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First Lady Melania Trump Recovering From Kidney Procedure; White House Remark On Senator McCain: "This Is An Internal Matter"; Deadliest Day In Gaza Since 2014 War; Iran's Foreign Minister In Europe To Salvage Nuclear Deal; Drama Unfolds Days Before The Royal Wedding. Aired 5:30-6a ET

Aired May 15, 2018 - 05:30   ET


[05:30:16] CHRISTINE ROMANS, CNN ANCHOR: The first lady at Walter Reed Medical Center this morning after a procedure on her kidney. She is expected to stay there the rest of the week. More details in a moment.


RAJ SHAH, DEPUTY WHITE HOUSE PRESS SECRETARY: It's going to be dealt with and has been dealt with internally. This is an internal matter. It's being addressed internally.


DAVE BRIGGS, CNN ANCHOR: Glad we cleared that up. The White House unable to put the brakes on a story that could have been resolved last week. Now, pressure is building from John McCain's colleagues to apologize for mocking the senator's cancer bout.

ROMANS: And a jarring split screen. Celebrations in Jerusalem as deadly protests escalate on the Gaza border with Israel.

BRIGGS: More protests expected this morning. We'll have reports from Gaza, Tehran, Hawaii, and England.

ROMANS: All right, welcome back to EARLY START. I'm Christine Romans.

BRIGGS: I'm Dave Briggs. It is 30 minutes past the hour.

We start with the first lady Melanie Trump recovering this hour at Walter Reed Medical Center after undergoing a procedure on her kidney. The White House reporting all went well with no complications. Mrs. Trump is expected to spend the rest of the week in the hospital.

Our chief medical correspondent Dr. Sanjay Gupta finds that a bit unusual. He says patients who undergo this type of procedure are typically hospitalized for just one night.


DR. SANJAY GUPTA, CNN CHIEF MEDICAL CORRESPONDENT: An embolization procedure -- it's not really surgery. It's basically threading this catheter near this -- near the kidney and injecting a blue-type substance to try and stop blood flow to an area of the kidney where this abnormality is.

Benign, obviously, is good. We don't it to be anything other than benign. But what exactly is it that was treated here?

Some of the benign things that happen to a kidney are things like cysts, but those are not treated using embolization. So what was it? Was it some sort of mass, was it something else?


ROMANS: The first lady's hospitalization caught everyone off guard. She has been -- she's been out in public more frequently lately, attending a state dinner for the French president and greeting three U.S. detainees from North Korea last week with her husband.

President Trump tweeting yesterday, "Heading over to Walter Reed Medical Center to see our great First Lady, Melania. Successful procedure, she is in good spirits. Thank you to all of the well- wishers!"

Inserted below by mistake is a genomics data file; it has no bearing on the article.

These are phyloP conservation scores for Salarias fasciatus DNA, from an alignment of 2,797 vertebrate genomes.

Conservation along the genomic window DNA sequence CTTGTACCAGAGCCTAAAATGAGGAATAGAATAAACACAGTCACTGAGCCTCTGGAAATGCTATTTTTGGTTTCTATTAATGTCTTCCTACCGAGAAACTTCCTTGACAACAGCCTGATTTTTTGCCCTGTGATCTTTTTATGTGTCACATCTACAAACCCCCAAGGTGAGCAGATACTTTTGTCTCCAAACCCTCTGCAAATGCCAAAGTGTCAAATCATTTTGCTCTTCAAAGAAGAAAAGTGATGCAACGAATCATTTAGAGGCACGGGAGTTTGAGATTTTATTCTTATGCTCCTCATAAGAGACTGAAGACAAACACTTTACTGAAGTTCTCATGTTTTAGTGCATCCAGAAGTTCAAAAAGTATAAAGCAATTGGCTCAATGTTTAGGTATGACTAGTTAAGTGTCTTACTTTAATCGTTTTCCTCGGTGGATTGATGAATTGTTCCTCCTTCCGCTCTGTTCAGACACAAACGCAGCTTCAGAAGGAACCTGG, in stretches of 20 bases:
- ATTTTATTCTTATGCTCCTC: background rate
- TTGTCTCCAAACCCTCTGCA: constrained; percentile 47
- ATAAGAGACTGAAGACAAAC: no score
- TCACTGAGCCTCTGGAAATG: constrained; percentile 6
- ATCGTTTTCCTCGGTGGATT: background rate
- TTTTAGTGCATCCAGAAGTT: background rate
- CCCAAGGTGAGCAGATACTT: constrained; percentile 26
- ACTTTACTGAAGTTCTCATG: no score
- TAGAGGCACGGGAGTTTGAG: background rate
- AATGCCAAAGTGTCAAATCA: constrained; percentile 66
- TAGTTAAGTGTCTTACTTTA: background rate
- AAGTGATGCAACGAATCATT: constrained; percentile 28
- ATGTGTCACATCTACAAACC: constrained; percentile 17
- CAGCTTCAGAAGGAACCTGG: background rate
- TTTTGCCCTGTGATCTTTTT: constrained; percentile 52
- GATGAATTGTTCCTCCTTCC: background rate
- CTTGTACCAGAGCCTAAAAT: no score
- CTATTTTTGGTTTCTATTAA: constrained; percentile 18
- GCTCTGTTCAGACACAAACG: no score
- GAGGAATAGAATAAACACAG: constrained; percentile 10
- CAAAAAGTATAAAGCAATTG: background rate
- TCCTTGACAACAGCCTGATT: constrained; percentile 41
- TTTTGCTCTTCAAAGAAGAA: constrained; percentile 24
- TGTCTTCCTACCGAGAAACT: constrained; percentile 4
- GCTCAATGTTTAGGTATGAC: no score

We, of course, also would like to wish the first lady a speedy and private recovery.

BRIGGS: Indeed.

It's been five days now and the White House still refusing to apologize for the aide who dismissed the influence of Sen. John McCain because quote "he's dying anyway." The silence from the administration and aide Kelly Sadler only inflaming the controversy.

The White House focusing instead on the leak that brought Sadler's remark to light. The president calling the story an "over exaggeration," even referring to members of his own staff as traitors for leaking.

ROMANS: White House counselor Kellyanne Conway selling the same message. She expects changes because of the leaks.


KELLYANNE CONWAY, COUNSELOR TO THE PRESIDENT OF THE UNITED STATES: Some leaks exist to hurt, I guess, colleagues. Some leaks exist because they disagree with the policies that are being put forth. But none of them are helpful. It's not so much leaking as using the media to shiv each other.

MARTHA MACCALLUM, HOST, FOX NEWS, "THE STORY WITH MARTHA MACCALLUM": Do you expect personnel changes as a result?

CONWAY: I do, actually. Yes, I do.


ROMANS: Sources tell CNN Kelly Sadler's job is safe. White House spokesman Raj Shah reluctant to say much more.


SHAH: I understand the focus on this issue but it's going to be dealt with and has been dealt with internally. The matter is going to be addressed -- has been addressed internally.

This is an internal matter. It's being addressed internally. I don't have anything further to add.

UNIDENTIFIED FEMALE: Can you explain how it's being addressed internally?

SHAH: Obviously, if I explain all that then it won't remain internal.



ROMANS: Let's go live to Washington and bring in Philip Wegmann, commentary writer for the "Washington Examiner."